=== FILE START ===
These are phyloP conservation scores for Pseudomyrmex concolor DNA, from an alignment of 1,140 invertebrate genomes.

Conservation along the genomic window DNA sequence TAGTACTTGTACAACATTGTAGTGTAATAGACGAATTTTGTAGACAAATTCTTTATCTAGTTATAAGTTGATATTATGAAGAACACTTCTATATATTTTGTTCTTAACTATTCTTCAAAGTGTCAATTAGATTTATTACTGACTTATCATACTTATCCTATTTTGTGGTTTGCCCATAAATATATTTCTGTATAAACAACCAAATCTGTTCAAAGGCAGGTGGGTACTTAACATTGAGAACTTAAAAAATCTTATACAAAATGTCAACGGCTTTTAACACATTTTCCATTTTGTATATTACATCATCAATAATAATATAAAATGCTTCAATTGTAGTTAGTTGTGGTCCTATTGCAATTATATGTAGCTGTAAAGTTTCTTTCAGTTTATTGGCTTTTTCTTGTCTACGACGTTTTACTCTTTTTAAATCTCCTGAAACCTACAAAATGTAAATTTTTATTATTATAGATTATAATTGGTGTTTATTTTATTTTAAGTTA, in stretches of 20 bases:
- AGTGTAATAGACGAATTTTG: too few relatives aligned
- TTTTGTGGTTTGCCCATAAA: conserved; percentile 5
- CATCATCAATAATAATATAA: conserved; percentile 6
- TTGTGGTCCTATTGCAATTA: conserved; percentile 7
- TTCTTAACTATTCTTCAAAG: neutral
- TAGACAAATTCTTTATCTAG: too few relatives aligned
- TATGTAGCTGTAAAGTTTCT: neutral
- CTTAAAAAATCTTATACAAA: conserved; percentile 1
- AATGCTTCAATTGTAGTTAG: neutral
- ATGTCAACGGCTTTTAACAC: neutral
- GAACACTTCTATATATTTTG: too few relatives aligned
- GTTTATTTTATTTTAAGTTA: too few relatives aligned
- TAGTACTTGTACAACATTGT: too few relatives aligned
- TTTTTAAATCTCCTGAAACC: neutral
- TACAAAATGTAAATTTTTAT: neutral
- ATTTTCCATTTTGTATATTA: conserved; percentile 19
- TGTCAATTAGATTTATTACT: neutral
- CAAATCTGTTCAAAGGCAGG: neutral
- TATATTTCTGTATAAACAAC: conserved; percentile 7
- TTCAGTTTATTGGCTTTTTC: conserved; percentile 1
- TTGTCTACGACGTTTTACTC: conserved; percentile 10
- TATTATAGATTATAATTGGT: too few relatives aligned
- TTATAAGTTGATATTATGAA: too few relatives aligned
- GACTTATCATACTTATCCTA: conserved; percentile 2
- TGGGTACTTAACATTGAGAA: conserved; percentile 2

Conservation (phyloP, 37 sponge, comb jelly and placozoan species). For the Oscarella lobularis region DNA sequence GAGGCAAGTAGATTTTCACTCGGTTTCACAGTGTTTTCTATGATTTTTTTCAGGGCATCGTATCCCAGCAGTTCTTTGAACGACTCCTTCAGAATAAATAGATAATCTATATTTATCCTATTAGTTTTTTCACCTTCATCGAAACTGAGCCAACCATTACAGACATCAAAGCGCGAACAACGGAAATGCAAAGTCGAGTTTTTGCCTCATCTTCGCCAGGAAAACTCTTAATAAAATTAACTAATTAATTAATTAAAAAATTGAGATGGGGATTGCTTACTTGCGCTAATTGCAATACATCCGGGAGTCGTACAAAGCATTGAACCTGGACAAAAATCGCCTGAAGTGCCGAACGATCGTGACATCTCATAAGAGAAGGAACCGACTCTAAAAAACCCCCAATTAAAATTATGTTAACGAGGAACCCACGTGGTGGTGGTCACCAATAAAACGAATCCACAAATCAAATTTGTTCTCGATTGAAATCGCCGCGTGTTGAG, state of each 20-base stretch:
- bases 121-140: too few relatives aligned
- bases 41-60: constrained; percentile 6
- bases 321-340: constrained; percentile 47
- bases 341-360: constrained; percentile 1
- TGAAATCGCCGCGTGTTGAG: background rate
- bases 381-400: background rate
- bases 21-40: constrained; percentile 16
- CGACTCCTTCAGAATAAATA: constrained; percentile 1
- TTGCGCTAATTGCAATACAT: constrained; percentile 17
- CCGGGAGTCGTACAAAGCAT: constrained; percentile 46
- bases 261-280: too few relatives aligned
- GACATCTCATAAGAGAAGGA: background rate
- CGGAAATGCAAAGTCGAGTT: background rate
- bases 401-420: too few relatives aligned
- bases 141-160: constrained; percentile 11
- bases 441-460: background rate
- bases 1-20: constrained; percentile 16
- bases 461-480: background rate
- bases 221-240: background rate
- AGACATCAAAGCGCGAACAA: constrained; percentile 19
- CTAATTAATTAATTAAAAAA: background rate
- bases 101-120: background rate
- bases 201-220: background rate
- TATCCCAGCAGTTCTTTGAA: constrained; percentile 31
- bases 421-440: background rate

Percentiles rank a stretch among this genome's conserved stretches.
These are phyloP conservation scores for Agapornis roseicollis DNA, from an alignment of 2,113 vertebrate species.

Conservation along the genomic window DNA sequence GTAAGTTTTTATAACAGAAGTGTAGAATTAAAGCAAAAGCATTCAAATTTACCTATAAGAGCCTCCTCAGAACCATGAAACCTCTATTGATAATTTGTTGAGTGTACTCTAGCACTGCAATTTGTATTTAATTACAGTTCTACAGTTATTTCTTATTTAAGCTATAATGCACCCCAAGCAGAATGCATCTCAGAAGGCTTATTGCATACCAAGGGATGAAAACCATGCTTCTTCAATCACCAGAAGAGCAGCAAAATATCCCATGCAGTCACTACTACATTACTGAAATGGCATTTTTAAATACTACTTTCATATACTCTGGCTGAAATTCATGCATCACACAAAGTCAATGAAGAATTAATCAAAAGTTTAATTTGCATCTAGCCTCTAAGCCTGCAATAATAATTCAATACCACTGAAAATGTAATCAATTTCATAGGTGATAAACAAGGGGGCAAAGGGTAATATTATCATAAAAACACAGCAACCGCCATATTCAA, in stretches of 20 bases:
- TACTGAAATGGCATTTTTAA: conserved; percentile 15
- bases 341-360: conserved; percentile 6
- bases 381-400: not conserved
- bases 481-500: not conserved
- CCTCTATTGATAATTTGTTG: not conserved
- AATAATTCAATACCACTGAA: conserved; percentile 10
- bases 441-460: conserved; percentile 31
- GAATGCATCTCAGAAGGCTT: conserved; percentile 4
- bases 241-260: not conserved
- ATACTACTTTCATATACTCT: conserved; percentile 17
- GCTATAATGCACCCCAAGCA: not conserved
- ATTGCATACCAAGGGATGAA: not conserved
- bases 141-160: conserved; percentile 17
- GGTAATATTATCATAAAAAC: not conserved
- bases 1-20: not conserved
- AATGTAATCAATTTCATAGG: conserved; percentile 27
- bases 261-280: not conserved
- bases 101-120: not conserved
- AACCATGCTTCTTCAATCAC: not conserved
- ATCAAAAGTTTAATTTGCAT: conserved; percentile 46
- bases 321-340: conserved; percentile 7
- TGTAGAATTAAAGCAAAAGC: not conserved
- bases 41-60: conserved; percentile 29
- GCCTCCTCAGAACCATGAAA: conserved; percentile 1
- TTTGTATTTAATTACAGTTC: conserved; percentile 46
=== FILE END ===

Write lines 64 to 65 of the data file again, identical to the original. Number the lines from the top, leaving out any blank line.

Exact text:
- GAATGCATCTCAGAAGGCTT: conserved; percentile 4
- bases 241-260: not conserved